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Is there a nicer way of doing the following:

try:
    a.method1()
except AttributeError:
    try:
        a.method2()
    except AttributeError:
        try:
            a.method3()
        except AttributeError:
            raise

It looks pretty nasty and I'd rather not do:

if hasattr(a, 'method1'):
    a.method1()
else if hasattr(a, 'method2'):
    a.method2()
else if hasattr(a, 'method3'):
    a.method3()
else:
    raise AttributeError

to maintain maximum efficiency.

share|improve this question
    
Have you tested your theory that the second option is inefficient? It would surprise me if it wasn't more efficient than the first one. –  Oddthinking Mar 31 '09 at 15:17
    
Oddthinking is likely correct. hasattr eliminates the need for an exception to be raised. –  Jason Baker Mar 31 '09 at 15:34
1  
Actually, the implementation of hasattr() essentially just calls getattr() and returns False if an exception is raised; see svn.python.org/view/python/tags/r254/Python/… –  Miles Mar 31 '09 at 16:02
    
That doesn't mean the second one wouldn't be faster, though. It depends on whether the first method is likely to exist. –  Miles Mar 31 '09 at 16:07
12  
-1: Premature optimization. Why worry about performance? The first is clearly what you mean -- just do that and don't quibble about "efficiency" until you can prove that the exception is your bottleneck. –  S.Lott Mar 31 '09 at 16:47

6 Answers 6

up vote 20 down vote accepted

Perhaps you could try something like this:

def call_attrs(obj, attrs_list, *args):
    for attr in attrs_list:
        if hasattr(obj, attr):
            bound_method = getattr(obj, attr)
            return bound_method(*args)

    raise AttributeError

You would call it like this:

call_attrs(a, ['method1', 'method2', 'method3'])

This will try to call the methods in the order they are in in the list. If you wanted to pass any arguments, you could just pass them along after the list like so:

call_attrs(a, ['method1', 'method2', 'method3'], arg1, arg2)
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A slight change to the second looks pretty nice and simple. I really doubt you'll notice any performance difference between the two, and this is a bit nicer than a nested try/excepts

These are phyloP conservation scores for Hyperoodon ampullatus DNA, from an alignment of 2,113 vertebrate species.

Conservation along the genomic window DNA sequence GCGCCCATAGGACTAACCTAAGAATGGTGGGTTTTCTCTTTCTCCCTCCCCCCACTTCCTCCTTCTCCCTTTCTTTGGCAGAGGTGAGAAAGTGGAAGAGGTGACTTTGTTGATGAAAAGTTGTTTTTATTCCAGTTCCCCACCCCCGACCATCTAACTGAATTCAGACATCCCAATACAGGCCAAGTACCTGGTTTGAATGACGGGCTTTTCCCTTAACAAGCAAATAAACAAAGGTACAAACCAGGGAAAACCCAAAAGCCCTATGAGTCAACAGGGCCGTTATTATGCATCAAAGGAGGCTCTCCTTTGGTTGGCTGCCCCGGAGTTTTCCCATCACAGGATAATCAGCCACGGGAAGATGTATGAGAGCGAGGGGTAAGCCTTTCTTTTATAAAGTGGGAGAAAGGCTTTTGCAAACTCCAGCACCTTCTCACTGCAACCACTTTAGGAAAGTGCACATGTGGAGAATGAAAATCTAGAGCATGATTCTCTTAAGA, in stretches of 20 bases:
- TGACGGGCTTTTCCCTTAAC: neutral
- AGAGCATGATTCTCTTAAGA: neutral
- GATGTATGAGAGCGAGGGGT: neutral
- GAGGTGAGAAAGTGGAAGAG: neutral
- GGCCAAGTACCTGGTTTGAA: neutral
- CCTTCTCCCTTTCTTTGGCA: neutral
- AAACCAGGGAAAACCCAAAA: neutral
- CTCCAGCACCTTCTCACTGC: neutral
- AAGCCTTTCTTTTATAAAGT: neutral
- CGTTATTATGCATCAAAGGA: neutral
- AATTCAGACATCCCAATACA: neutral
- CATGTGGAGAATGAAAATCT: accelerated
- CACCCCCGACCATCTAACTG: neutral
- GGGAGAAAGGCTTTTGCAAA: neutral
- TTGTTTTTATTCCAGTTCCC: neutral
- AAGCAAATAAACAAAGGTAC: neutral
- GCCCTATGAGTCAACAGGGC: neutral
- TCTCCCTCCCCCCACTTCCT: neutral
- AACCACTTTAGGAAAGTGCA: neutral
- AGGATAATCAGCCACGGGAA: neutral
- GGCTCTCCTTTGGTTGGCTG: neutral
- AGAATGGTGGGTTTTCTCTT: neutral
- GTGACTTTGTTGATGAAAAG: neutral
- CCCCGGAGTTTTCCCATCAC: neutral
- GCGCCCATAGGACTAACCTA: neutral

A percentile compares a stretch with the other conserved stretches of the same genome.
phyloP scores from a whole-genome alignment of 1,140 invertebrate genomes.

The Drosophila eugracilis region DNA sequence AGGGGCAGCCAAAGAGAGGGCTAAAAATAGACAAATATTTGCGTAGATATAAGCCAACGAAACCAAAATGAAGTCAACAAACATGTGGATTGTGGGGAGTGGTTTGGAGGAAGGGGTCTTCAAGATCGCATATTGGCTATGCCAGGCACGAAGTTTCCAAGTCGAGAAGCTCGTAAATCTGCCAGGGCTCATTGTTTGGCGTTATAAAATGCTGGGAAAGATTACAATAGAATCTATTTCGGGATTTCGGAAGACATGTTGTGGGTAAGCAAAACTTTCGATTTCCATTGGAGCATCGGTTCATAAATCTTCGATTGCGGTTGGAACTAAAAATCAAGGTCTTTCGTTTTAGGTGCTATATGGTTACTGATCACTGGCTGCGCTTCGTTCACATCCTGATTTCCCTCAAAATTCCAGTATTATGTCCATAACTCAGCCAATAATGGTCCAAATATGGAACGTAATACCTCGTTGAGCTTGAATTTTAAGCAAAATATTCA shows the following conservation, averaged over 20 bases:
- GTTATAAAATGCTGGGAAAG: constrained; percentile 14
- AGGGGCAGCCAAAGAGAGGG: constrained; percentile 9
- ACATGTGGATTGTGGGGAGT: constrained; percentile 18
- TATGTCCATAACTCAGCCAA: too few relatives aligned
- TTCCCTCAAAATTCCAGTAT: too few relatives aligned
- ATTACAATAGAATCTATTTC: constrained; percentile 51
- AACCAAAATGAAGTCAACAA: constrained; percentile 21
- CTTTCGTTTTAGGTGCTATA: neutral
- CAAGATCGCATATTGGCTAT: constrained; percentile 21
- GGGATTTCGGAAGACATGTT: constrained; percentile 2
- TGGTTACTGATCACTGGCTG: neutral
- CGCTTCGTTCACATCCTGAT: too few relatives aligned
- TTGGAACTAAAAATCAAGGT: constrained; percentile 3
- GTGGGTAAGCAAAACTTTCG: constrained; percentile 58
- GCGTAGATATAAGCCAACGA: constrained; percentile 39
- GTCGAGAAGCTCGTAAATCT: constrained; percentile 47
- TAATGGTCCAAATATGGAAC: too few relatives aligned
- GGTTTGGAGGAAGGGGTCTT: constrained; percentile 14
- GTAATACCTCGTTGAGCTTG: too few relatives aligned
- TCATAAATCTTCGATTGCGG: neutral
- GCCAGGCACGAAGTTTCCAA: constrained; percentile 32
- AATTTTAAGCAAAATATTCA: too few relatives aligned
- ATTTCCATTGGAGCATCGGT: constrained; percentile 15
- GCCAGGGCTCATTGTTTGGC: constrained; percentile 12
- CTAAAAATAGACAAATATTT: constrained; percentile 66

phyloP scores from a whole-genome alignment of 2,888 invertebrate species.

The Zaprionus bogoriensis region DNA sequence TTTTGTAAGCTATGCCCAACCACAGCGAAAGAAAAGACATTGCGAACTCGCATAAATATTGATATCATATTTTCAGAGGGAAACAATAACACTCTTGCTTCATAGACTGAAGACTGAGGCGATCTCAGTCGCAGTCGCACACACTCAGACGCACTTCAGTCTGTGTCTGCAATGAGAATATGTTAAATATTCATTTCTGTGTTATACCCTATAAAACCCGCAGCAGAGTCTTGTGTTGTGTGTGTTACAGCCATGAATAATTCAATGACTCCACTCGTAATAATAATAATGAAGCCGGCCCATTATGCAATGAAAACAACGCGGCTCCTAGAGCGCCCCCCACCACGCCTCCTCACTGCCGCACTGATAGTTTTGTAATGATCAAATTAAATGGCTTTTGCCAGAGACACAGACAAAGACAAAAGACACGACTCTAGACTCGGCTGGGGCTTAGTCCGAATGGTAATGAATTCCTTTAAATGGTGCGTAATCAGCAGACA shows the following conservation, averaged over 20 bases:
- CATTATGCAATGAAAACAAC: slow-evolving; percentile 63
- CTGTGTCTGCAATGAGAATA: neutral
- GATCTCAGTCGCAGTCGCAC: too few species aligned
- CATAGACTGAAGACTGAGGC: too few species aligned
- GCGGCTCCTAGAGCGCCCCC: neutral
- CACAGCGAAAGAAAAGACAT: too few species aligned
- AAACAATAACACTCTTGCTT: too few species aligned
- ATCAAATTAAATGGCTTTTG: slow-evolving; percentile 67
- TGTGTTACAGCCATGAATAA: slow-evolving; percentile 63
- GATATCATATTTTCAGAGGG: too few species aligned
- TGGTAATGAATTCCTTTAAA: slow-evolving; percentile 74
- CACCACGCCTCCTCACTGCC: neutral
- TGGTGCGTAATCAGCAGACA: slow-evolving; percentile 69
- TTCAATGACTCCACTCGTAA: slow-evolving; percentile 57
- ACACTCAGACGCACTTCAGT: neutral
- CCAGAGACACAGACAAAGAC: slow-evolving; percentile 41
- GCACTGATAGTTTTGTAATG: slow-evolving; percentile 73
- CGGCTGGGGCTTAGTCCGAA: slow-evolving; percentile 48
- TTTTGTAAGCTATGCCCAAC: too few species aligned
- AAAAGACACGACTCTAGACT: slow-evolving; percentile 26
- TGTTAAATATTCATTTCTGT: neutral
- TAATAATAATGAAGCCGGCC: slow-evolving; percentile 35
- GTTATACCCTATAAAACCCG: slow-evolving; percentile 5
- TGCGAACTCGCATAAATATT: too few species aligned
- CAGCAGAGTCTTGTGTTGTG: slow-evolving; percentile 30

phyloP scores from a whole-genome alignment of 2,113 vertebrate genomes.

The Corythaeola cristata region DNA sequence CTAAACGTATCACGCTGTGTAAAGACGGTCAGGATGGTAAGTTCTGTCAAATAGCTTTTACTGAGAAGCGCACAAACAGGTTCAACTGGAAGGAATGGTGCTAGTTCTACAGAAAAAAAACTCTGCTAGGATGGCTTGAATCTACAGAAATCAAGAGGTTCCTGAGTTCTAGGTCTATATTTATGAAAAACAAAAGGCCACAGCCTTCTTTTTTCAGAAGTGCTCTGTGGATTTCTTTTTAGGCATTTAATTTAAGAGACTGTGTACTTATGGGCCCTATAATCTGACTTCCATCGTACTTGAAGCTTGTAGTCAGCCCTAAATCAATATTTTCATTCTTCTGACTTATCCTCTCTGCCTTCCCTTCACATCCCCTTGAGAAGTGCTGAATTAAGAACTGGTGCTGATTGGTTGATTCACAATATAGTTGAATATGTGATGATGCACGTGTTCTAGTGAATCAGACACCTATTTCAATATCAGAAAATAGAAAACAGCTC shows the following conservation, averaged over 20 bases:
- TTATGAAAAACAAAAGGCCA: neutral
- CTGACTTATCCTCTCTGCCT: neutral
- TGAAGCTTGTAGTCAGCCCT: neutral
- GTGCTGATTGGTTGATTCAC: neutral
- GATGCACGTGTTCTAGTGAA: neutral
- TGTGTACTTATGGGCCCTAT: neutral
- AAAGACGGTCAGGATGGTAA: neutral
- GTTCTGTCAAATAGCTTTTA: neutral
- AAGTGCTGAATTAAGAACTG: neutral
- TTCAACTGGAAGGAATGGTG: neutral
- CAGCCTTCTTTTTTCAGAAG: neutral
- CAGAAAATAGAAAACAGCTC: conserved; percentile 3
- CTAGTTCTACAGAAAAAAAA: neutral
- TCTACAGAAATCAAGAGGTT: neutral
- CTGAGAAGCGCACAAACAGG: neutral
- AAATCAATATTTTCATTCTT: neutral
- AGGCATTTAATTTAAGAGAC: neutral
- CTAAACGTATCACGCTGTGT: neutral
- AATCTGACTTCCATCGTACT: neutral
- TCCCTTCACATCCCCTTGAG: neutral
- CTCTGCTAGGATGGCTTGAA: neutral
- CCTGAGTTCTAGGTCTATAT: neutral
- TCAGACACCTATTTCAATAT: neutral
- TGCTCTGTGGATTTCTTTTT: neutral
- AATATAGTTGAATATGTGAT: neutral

def something(a):
    for methodname in ['method1', 'method2', 'method3']:
        try:
            m = getattr(a, methodname)
        except AttributeError:
            pass
        else:
            return m()
    raise AttributeError

The other very readable way is to do..

def something(a):
    try:
        return a.method1()
    except:
        pass

    try:
        return a.method2()
    except:
        pass

    try:
        return a.method3()
    except:
        pass

    raise AttributeError

While long, it's very obvious what the function is doing.. Performance really shouldn't be an issue (if a few try/except statements slow your script down noticeably, there is probably a bigger issue with the script structure)

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1  
I like the second one since it's very readable and straight-forward. If performance is really an issue, the original poster is probably doing something wrong. –  Martin Vilcans Apr 2 '09 at 18:52
    
me gusta on the second method here. Gonna implement this into my code today. –  CptSupermrkt Jun 9 at 21:44

How about encapsulating the calls in a function?

def method_1_2_or_3():
    try:
        a.method1()
        return
    except AttributeError:
        pass
    try:
        a.method2()
        return
    except AttributeError:
        pass
    try:
        a.method3()
    except AttributeError:
        raise
share|improve this answer
1  
Why the "encapsulating" part? just the pass is a nice enough idea, it seems to me. –  Cawas May 13 '10 at 1:24
method = (
        getattr(a, 'method1', None) or
        getattr(a, 'method2', None) or
        getattr(a, 'method3')
        )
method()

This will first look for method1, then method2, then method3. The search will stop as soon as one of them is found. If none of the methods are found the last getattr will raise an exception.

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A compact solution:

getattr(a, 'method1',
    getattr(a, 'method2',
        getattr(a, 'method3')))()
share|improve this answer
    
Compact, but possibly wrong. If a has method1 but doesn't have method3, then this will fail. The third argument to getattr is evaluated before getattr is called, which means this code tries to fetch method3 before it ever considers method1 and method2. See Ethan Furman's answer for a safer alternative. –  Rob Kennedy May 14 at 15:49

If you are using new-style object:

methods = ('method1','method2','method3')
for method in methods:
    try:
        b = a.__getattribute__(method)
    except AttributeError:
        continue
    else:
        b()
        break
else:
    # re-raise the AttributeError if nothing has worked
    raise AttributeError

Of course, if you aren't using a new-style object, you may try __dict__ instead of __getattribute__.

EDIT: This code might prove to be a screaming mess. If __getattribute__ or __dict__ is not found, take a wild guess what kind of error is raised.

share|improve this answer
    
Definitely use the getattr() function instead of the getattribute method. –  Miles Mar 31 '09 at 16:00
    
I can't entirely figure out the relative advantages of getattr vs getattribute. There exist objects for which either will raise AttributeError and the other will work. –  David Berger Mar 31 '09 at 21:38

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